By Thelma Goldberg
Students love to do riffs! Whether simple (two sounds) or complex (12-plus sounds), the riff is an important staple in a tap dancer’s repertoire. Once students can distinguish between a scuff and a brush, they can learn the two-count riff.
Have students identify the top one-third of the ball tap or top screw area. With a relaxed ankle, the tap’s top third is pressed lightly into the floor, followed by a scuff (hitting the heel’s edge as it swings forward). To gain clarity, have dancers practice at the barre, touching just the front of the tap—not the tip or full tap—next to the supporting leg before swinging the heel forward.
For a three-count riff, add either a heel drop on the supporting leg or a heel dig after the scuff. The heel drop creates an open three-count riff (sometimes called an “open third”); the heel dig creates a closed riff, which ends on the floor. For a traditional four-count “walking riff,” add a toe drop after the closed three-count riff’s heel dig. Or, for another four-count option, add a heel dig after the open three-count riff’s heel drop.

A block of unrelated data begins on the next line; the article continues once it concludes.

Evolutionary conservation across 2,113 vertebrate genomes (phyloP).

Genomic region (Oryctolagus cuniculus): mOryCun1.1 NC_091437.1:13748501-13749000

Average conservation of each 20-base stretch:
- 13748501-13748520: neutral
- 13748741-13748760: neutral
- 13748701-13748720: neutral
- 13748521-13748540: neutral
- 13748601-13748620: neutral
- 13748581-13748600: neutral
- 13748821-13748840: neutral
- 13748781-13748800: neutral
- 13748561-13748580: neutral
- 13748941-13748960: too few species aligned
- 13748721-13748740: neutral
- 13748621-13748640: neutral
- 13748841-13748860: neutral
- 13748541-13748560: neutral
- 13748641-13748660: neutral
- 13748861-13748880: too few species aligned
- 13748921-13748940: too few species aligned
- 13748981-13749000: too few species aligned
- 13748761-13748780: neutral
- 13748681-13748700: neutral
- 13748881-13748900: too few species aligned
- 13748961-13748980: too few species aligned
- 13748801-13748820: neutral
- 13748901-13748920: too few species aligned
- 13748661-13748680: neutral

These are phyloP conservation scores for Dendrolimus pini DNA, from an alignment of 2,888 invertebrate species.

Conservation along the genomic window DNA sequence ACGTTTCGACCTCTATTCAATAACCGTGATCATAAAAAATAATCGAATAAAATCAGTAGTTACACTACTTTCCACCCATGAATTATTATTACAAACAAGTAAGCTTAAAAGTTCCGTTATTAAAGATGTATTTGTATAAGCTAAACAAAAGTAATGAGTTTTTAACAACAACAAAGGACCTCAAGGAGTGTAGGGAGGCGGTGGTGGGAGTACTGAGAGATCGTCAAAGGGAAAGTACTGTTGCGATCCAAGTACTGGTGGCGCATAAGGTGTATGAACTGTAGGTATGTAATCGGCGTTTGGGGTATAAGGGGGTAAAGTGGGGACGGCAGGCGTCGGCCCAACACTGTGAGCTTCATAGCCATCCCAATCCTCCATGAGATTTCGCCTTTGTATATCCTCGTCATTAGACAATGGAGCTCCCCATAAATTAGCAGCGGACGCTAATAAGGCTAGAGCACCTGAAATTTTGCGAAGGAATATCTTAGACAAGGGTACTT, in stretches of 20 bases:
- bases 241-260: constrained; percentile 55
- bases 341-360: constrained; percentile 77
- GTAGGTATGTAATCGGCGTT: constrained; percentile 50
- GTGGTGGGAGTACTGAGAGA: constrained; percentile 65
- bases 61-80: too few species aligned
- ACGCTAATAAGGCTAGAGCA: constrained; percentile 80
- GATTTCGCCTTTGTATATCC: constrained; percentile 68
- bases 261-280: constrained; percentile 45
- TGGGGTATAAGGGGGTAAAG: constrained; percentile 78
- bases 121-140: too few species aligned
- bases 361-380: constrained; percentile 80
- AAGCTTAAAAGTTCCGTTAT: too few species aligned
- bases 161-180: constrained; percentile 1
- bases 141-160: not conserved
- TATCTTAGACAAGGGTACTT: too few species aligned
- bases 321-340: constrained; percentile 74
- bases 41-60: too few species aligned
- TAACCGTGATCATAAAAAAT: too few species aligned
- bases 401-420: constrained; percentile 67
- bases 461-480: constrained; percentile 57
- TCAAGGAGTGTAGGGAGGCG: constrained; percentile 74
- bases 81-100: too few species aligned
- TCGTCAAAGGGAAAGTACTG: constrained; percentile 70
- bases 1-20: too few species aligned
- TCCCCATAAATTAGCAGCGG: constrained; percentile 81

With the addition of toe drops, spanks, and multiple heel drops, your dancers will soon be doing riffs with 12 or more sounds up and down the hallways at school.
Try these tips for using riffs in class:
- Create a series of riff exercises to spice up your small footwork warm-up.
- Try a backward riff—start with the heel dig, and add a spank and heel drop.
- Substitute a riffle for a shuffle—add a spank to a two-count riff.
- Cross the riff both in front and in back of the supporting leg.
Thelma Goldberg, teacher and director of The Dance Inn in Lexington, Massachusetts, since 1983, is the author of Thelma’s Tap Notes: A Step-by-Step Guide to Teaching Tap: Children’s Edition.